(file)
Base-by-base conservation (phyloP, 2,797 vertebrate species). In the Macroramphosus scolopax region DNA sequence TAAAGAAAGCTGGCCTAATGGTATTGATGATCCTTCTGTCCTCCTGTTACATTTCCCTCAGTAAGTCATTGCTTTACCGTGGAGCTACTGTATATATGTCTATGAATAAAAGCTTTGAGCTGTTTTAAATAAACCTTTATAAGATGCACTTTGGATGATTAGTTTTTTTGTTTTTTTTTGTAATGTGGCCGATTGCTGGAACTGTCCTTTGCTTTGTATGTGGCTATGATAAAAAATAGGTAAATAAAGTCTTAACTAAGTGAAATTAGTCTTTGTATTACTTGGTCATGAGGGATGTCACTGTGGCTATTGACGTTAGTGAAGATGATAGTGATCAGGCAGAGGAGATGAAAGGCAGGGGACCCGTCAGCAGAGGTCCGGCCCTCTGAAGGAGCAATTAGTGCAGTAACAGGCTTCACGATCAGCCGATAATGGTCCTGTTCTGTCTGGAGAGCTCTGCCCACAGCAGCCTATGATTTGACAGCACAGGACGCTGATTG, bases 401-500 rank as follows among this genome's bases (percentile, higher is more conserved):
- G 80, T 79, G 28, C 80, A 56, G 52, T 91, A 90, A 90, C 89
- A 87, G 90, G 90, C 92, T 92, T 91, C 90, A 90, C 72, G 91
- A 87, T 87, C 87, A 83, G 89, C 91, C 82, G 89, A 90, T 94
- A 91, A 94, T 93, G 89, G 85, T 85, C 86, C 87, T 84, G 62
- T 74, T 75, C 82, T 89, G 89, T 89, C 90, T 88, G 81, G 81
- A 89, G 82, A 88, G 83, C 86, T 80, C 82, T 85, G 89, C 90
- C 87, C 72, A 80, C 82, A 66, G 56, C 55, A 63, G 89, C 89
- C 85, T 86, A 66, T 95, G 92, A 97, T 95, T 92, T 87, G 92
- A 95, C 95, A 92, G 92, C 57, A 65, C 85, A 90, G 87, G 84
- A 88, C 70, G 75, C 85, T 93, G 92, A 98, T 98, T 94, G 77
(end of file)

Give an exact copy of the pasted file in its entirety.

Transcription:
Base-by-base conservation (phyloP, 2,797 vertebrate species). In the Macroramphosus scolopax region DNA sequence TAAAGAAAGCTGGCCTAATGGTATTGATGATCCTTCTGTCCTCCTGTTACATTTCCCTCAGTAAGTCATTGCTTTACCGTGGAGCTACTGTATATATGTCTATGAATAAAAGCTTTGAGCTGTTTTAAATAAACCTTTATAAGATGCACTTTGGATGATTAGTTTTTTTGTTTTTTTTTGTAATGTGGCCGATTGCTGGAACTGTCCTTTGCTTTGTATGTGGCTATGATAAAAAATAGGTAAATAAAGTCTTAACTAAGTGAAATTAGTCTTTGTATTACTTGGTCATGAGGGATGTCACTGTGGCTATTGACGTTAGTGAAGATGATAGTGATCAGGCAGAGGAGATGAAAGGCAGGGGACCCGTCAGCAGAGGTCCGGCCCTCTGAAGGAGCAATTAGTGCAGTAACAGGCTTCACGATCAGCCGATAATGGTCCTGTTCTGTCTGGAGAGCTCTGCCCACAGCAGCCTATGATTTGACAGCACAGGACGCTGATTG, bases 401-500 rank as follows among this genome's bases (percentile, higher is more conserved):
- G 80, T 79, G 28, C 80, A 56, G 52, T 91, A 90, A 90, C 89
- A 87, G 90, G 90, C 92, T 92, T 91, C 90, A 90, C 72, G 91
- A 87, T 87, C 87, A 83, G 89, C 91, C 82, G 89, A 90, T 94
- A 91, A 94, T 93, G 89, G 85, T 85, C 86, C 87, T 84, G 62
- T 74, T 75, C 82, T 89, G 89, T 89, C 90, T 88, G 81, G 81
- A 89, G 82, A 88, G 83, C 86, T 80, C 82, T 85, G 89, C 90
- C 87, C 72, A 80, C 82, A 66, G 56, C 55, A 63, G 89, C 89
- C 85, T 86, A 66, T 95, G 92, A 97, T 95, T 92, T 87, G 92
- A 95, C 95, A 92, G 92, C 57, A 65, C 85, A 90, G 87, G 84
- A 88, C 70, G 75, C 85, T 93, G 92, A 98, T 98, T 94, G 77